Patients with acute liver failure (ALF) have systemic innate immune suppression and increased susceptibility to infections. Programmed cell death 1 (PD-1) expression by macrophages has been associated with immune suppression during sepsis and cancer. We therefore examined the role of the programmed cell death 1/programmed death ligand 1 (PD-1/PD-L1) pathway in regulating Kupffer cell (KC) inflammatory and antimicrobial responses in acetaminophen-induced (APAP-induced) acute liver injury. Using intravital imaging and flow cytometry, we found impaired KC bacterial clearance and systemic bacterial dissemination in mice with liver injury. We detected increased PD-1 and PD-L1 expression in KCs and lymphocyte subsets, respectively, during injury resolution. Gene expression profiling of PD-1+ KCs revealed an immune-suppressive profile and reduced pathogen responses. Compared with WT mice, PD-1–deficient mice and anti–PD-1–treated mice with liver injury showed improved KC bacterial clearance, a reduced tissue bacterial load, and protection from sepsis. Blood samples from patients with ALF revealed enhanced PD-1 and PD-L1 expression by monocytes and lymphocytes, respectively, and that soluble PD-L1 plasma levels could predict outcomes and sepsis. PD-1 in vitro blockade restored monocyte functionality. Our study describes a role for the PD-1/PD-L1 axis in suppressing KC and monocyte antimicrobial responses after liver injury and identifies anti–PD-1 immunotherapy as a strategy to reduce infection susceptibility in ALF.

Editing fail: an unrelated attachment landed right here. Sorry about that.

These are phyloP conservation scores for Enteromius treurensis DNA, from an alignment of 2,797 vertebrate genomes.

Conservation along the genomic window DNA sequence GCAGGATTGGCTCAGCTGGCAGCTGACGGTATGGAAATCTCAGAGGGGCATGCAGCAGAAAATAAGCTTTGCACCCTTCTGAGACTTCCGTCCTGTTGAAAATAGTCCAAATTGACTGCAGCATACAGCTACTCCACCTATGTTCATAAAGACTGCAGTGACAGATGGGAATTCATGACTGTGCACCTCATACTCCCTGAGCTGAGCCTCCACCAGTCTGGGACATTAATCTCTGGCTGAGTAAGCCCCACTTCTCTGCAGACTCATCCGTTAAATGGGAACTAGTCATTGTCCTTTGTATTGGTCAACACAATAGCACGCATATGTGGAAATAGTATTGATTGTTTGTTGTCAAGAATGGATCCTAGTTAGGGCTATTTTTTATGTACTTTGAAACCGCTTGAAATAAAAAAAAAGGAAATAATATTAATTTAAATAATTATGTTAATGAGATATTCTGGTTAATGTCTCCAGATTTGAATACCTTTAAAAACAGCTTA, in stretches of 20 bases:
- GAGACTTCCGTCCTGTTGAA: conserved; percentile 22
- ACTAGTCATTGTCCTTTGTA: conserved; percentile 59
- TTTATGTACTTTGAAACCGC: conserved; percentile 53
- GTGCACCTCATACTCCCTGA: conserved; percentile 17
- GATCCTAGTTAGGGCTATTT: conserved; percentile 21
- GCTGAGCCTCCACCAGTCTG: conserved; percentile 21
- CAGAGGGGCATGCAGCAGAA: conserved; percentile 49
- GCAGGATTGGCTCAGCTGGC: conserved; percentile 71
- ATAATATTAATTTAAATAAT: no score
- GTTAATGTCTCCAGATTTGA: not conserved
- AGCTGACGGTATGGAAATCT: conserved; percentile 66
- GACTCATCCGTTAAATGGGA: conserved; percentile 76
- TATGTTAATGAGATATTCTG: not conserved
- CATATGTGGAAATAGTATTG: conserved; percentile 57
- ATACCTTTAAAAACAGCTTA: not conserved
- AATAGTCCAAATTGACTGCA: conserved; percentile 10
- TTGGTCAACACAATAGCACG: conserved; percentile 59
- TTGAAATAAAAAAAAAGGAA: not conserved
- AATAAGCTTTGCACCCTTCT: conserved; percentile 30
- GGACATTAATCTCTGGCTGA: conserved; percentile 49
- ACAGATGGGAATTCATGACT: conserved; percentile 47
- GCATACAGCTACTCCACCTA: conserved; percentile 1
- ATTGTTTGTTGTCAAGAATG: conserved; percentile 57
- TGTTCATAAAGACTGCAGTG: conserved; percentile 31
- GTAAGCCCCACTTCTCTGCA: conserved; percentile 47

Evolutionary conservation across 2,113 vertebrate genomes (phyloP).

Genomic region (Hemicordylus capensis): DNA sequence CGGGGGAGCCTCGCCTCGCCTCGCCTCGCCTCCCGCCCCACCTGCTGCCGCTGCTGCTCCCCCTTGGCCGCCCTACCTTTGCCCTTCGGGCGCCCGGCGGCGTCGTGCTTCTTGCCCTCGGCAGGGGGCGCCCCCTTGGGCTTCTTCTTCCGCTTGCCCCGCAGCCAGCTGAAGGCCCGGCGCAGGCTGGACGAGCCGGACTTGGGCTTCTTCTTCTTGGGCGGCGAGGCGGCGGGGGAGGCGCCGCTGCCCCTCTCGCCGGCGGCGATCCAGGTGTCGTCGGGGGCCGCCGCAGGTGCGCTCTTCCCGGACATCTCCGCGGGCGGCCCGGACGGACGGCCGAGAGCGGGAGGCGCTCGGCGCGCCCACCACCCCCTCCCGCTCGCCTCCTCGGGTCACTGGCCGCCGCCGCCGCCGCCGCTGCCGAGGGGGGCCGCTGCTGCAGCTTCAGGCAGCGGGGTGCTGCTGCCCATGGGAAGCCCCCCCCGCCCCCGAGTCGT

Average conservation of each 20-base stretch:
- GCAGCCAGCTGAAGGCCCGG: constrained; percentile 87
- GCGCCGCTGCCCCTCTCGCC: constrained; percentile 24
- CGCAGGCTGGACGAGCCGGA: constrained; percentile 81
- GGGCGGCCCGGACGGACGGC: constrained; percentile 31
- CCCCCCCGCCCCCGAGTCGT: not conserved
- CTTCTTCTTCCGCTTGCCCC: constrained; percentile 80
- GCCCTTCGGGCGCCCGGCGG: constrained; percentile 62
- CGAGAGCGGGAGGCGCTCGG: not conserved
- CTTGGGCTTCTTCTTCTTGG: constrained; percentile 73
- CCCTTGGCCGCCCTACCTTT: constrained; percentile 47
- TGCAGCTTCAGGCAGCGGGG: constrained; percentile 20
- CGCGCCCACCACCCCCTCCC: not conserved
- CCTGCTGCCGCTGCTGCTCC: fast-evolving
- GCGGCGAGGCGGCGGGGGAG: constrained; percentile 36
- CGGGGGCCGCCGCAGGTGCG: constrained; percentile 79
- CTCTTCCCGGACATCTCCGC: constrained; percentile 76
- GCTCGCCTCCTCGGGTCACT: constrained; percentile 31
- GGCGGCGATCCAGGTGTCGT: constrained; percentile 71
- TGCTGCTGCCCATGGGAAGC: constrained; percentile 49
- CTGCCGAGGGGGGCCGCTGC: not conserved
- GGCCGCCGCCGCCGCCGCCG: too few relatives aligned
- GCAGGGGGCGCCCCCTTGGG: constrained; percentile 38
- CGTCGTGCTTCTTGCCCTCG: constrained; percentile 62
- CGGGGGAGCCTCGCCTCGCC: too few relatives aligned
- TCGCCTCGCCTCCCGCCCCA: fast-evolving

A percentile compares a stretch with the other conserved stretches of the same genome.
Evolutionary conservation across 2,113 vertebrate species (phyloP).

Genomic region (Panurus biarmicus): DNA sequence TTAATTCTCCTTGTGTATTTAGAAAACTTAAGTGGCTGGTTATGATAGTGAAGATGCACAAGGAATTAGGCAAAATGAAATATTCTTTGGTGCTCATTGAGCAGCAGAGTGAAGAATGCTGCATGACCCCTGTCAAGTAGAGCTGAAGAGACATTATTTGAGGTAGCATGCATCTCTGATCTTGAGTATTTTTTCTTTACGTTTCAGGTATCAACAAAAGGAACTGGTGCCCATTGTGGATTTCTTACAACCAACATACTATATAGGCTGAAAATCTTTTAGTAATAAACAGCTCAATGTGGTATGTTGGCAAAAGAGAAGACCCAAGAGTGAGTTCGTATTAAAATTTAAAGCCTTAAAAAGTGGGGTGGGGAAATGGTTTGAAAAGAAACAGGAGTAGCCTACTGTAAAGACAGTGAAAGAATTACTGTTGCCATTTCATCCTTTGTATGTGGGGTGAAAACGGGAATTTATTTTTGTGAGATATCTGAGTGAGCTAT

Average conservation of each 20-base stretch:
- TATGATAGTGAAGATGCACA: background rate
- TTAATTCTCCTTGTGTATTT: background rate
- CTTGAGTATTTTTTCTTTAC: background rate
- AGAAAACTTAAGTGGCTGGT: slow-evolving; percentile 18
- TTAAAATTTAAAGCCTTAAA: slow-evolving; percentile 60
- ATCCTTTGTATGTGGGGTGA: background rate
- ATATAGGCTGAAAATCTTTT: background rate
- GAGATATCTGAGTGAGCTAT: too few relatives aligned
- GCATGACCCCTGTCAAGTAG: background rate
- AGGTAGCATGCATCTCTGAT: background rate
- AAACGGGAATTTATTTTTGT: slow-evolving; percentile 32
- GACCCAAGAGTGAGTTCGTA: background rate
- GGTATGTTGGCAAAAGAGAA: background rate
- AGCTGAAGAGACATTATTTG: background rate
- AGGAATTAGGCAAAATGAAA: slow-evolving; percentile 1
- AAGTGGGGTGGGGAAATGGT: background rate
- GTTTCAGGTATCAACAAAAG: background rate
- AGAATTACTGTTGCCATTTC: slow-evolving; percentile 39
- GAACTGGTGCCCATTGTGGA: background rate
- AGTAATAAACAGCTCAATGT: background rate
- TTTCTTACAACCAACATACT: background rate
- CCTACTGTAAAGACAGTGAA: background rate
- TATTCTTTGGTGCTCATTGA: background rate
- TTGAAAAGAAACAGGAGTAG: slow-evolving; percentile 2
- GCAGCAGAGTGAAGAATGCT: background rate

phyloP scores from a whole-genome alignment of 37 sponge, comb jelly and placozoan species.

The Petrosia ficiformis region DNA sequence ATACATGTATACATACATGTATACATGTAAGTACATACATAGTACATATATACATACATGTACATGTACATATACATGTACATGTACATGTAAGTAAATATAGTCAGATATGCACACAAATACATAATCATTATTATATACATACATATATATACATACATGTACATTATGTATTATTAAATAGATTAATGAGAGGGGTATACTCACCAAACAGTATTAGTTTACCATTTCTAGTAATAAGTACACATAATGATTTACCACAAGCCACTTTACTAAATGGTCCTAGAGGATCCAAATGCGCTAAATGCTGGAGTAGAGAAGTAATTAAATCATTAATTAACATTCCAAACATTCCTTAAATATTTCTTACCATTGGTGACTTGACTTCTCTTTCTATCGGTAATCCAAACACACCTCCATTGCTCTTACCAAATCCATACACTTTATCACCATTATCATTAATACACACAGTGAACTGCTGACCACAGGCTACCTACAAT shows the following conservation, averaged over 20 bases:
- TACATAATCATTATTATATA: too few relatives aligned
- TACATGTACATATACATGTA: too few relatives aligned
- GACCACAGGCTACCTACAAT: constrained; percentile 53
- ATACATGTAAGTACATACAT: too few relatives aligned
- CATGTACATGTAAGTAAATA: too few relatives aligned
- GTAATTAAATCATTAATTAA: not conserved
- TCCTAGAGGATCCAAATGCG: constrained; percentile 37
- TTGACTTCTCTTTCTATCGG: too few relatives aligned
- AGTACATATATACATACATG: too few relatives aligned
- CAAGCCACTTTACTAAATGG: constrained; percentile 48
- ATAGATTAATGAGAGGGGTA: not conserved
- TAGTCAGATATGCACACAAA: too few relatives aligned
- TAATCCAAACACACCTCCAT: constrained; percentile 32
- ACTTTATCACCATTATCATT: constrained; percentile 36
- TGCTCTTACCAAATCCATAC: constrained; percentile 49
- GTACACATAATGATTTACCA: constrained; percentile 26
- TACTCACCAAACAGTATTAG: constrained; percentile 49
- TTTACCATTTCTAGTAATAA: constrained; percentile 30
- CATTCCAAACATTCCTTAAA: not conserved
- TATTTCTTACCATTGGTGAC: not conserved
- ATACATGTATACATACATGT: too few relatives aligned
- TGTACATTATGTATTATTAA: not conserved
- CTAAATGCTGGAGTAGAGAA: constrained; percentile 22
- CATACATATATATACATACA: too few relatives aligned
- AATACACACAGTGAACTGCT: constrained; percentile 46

Evangelos Triantafyllou, Cathrin L.C. Gudd, Marie-Anne Mawhin, Hannah C. Husbyn, Francesca M. Trovato, Matthew K. Siggins, Thomas O’Connor, Hiromi Kudo, Sujit K. Mukherjee, Julia A. Wendon, Christine Bernsmeier, Robert D. Goldin, Marina Botto, Wafa Khamri, Mark J.W. McPhail, Lucia A. Possamai, Kevin J. Woollard, Charalambos G. Antoniades, Mark R. Thursz